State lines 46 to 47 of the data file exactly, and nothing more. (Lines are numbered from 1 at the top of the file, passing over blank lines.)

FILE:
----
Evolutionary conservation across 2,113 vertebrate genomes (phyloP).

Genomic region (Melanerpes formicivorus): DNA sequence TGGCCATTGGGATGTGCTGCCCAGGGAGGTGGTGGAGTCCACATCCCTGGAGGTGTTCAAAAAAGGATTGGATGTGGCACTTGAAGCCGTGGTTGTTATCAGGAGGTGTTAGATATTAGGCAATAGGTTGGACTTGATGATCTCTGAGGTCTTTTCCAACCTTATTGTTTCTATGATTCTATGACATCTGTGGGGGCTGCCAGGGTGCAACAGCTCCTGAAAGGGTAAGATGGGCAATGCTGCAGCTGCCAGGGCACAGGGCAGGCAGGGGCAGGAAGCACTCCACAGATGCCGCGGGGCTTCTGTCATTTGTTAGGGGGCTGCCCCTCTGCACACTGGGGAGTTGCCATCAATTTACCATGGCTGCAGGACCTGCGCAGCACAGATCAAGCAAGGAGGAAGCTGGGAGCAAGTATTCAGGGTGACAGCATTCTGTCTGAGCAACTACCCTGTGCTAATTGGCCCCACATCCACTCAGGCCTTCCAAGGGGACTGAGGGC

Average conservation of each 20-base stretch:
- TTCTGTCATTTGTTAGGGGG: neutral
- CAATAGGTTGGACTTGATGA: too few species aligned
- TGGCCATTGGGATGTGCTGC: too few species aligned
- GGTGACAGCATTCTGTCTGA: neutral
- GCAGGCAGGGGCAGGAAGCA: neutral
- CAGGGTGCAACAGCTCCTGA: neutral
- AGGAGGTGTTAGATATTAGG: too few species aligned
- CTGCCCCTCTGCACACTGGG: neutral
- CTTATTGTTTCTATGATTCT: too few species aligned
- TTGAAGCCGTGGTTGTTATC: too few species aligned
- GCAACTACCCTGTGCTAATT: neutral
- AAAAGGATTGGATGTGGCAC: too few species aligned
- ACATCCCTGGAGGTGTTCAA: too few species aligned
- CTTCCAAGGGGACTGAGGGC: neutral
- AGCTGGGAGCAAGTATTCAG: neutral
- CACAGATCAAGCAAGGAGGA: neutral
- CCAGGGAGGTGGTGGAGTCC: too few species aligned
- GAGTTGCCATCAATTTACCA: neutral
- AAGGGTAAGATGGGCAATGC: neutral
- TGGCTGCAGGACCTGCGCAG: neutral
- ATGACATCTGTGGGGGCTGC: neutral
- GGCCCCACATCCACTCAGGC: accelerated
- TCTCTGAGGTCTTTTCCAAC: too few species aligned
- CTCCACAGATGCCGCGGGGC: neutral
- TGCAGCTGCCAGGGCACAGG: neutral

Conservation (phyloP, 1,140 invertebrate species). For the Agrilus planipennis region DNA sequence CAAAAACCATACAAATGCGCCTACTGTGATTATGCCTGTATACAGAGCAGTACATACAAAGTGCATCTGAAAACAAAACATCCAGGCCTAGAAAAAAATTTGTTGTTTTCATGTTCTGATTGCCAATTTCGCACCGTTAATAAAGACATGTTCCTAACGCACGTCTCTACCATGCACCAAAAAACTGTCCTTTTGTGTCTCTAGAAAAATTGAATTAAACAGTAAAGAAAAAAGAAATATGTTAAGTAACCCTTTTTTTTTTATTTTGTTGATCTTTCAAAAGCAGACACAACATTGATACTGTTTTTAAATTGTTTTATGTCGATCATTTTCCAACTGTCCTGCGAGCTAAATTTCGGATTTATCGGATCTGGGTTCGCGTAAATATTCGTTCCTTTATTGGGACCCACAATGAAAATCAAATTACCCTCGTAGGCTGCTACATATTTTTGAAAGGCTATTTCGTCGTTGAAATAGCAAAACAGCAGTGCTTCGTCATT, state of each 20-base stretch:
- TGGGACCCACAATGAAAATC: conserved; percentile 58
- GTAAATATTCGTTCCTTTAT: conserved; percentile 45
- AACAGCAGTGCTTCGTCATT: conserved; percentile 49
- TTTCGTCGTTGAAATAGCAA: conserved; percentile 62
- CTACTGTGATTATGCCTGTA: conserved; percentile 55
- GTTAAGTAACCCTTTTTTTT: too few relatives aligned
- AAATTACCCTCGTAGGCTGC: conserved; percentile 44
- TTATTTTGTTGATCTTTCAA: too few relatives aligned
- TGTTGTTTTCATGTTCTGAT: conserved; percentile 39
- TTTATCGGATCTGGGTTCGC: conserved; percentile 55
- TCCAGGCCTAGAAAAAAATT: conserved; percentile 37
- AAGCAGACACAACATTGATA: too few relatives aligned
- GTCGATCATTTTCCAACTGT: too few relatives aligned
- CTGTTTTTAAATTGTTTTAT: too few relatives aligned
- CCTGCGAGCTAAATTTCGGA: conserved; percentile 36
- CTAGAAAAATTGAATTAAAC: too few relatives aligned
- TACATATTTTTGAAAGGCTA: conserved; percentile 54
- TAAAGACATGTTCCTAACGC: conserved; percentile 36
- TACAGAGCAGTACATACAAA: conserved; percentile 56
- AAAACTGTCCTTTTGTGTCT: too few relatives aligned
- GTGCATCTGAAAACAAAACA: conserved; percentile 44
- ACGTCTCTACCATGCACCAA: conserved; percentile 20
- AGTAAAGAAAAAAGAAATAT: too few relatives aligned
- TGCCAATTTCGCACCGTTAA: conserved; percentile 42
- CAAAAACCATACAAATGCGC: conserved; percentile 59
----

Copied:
- TACATATTTTTGAAAGGCTA: conserved; percentile 54
- TAAAGACATGTTCCTAACGC: conserved; percentile 36